I first heard about informational interviews several years ago at the Annual Biomedical Research for Minority Students (ABRCMS) at which I was reviewing resumes and offering career advice. I asked the student who mentioned the interviews exactly what they are. And, much to my surprise, I learned that the process involved approaching a “professional” to set up a meeting to discuss possible career paths at a company that a jobseeker was interested in.
At first blush, it sounded like a terrific idea to me. Unfortunately, the concept presupposes that jobseekers have done their homework and identified prospective companies that seem “like a fit” for them.
Second, it also presupposes that job candidates have a clear understanding of the duties and responsibilities of career options available at prospective companies. For example, several years ago many scientists who wanted to get out of the laboratory frequently mentioned business development as a possible alternate career options. In response to the question, I always ask “Do you know what business development professionals do on a daily basis and what skill sets are required to be successful at that job? Not surprisingly, the most frequent response to the questions was no!
Further, while corralling a so-called profession at a meeting or conference to chat about possible career options at his/her company or institution is a possibility, asking the same person to take time out from their busy daily schedules to have the same discussion with you becomes increasingly difficult.
Finally, the notion that most professionals want to help others achieve career success is unrealistic and pretty much not the way things work.
As you may have guessed, I am not a big fan of informational interviews. And, I suspect that most professionals who are asked to participate are not either. Nevertheless, these types of interviews are growing in popularity and apparently are de rigueur. That said, the purpose of this post is help folks who participate in informational interviews to manage expectations. To that end; will an informational interview result in the possibility of getting hired at a particular company—probably not. Will it provide jobseekers with valuable new insights and information about possible career choices? Maybe; if you ask the right questions. Will the interview be worth the time that you took out of your day to participate? Possibly, but you don’t know until you try it.
For those of you who may still be interested in informational interviews, I found an article that provides readers with a step-by-step approach to informational interviews (see below)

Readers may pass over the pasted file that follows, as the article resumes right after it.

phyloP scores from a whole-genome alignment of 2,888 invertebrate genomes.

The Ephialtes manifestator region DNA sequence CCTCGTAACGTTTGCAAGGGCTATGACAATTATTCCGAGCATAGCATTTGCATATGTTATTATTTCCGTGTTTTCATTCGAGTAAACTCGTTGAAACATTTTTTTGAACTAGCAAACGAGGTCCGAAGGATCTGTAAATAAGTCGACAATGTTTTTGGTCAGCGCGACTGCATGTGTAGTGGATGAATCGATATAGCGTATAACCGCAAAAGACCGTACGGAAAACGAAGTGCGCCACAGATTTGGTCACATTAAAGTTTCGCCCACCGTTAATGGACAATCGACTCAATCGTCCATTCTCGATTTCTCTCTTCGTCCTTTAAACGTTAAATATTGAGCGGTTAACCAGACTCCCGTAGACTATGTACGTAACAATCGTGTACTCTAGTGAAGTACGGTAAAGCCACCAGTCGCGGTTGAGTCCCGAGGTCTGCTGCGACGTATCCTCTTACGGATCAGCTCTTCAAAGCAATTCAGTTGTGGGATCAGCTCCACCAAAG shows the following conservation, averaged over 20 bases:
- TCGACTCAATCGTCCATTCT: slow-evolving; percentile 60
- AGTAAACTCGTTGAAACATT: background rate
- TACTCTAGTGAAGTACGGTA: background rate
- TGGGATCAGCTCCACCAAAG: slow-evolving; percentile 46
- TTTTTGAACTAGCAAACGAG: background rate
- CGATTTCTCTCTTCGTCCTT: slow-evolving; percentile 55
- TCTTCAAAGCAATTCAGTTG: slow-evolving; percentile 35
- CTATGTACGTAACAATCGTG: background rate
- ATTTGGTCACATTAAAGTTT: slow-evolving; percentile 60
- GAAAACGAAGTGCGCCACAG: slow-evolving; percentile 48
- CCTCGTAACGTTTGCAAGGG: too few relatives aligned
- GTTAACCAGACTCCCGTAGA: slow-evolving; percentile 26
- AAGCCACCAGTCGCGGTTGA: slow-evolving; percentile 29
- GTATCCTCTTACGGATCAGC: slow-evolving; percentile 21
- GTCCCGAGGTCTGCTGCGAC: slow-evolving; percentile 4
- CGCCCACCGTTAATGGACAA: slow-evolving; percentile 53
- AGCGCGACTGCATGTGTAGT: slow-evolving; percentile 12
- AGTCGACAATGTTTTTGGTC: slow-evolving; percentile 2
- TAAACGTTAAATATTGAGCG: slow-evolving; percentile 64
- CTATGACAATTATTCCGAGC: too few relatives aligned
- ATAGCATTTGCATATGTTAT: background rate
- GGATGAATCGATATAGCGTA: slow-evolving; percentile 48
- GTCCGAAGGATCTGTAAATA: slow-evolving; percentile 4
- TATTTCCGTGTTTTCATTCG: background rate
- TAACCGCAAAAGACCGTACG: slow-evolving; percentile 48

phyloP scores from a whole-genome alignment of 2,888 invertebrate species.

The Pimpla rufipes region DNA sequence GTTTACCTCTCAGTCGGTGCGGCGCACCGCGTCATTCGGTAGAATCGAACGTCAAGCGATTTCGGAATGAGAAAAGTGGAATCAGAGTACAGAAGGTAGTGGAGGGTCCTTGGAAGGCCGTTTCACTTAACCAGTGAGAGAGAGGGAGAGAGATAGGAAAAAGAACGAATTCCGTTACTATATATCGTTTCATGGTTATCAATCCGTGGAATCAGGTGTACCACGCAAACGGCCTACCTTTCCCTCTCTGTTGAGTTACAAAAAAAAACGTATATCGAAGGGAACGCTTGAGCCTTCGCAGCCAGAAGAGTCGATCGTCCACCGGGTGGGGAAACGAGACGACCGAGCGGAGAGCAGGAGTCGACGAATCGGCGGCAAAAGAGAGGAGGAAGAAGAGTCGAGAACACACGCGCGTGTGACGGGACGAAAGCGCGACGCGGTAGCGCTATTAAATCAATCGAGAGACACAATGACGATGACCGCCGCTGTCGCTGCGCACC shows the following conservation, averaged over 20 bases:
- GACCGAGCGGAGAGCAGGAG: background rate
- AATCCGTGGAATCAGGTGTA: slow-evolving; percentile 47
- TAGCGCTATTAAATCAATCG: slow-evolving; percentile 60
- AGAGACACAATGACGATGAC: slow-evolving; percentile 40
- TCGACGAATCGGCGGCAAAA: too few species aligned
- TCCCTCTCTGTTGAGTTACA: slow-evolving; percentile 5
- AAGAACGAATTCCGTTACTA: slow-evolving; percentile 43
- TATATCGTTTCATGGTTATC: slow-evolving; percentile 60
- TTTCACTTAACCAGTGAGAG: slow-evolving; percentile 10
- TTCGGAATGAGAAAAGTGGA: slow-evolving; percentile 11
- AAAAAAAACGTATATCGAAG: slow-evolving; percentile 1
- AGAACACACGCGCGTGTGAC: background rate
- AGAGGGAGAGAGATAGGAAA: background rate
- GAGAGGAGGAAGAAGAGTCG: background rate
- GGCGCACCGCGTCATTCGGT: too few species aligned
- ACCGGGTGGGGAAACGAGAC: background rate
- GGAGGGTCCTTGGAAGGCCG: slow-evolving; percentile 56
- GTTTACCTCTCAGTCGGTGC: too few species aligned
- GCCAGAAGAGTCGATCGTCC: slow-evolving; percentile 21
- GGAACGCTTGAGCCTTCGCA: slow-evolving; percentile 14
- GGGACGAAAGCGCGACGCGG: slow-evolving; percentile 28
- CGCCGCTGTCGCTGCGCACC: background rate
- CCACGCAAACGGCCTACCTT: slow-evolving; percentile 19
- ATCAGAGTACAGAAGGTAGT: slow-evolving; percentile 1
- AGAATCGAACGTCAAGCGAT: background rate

Open a Door With an Informational Interview
What is an informational interview? An informational interview is a meeting between you and a professional. The purpose is to help define your career options or research a company where you want to work. It is NOT a job interview. Do not expect anyone to make you an offer.
What is my role? You are the interviewer. Prepare plenty of questions to keep the conversation moving. Include questions about the occupation or business, but ask about other things too: Do they enjoy their work? How do they spend their day? Open-ended questions are best to avoid yes or no answers. See a list of sample informational interview questions.
How do I set one up?
- Find people ask everyone you know for potential contacts in a field, company or job that piques your interest.
- Make contact Pick up the phone and make contact. Possible phone script:
“Mrs. Smith, Brad Johnson suggested I speak with you. My name is Steven Olson and I am interested in the ________ field. I could use advice from someone who is in this field. Do you have any time this week when I could meet with you? I know you’re busy, so I only need about 15 minutes of your time. I would really like to learn more about your company and the ________ field from someone like you.”
What else should I remember?
- If meeting in person, dress and act professionally.
- Make a good impression. This person may provide additional leads or referrals that could lead to a job.
- Keep it short. Limit your initial interview to 15 to 30 minutes based on how the conversation is going.
- Feel free to schedule the interview with someone without hiring power. They often know more about day-to-day activities and have more specific information for you.
- End the interview with an action plan. Ask the interviewee if you can contact him or her again.
- Remember to send a thank-you note after your interview!
Until next time…
Good Luck and Good Job Hunting!!!!!!!!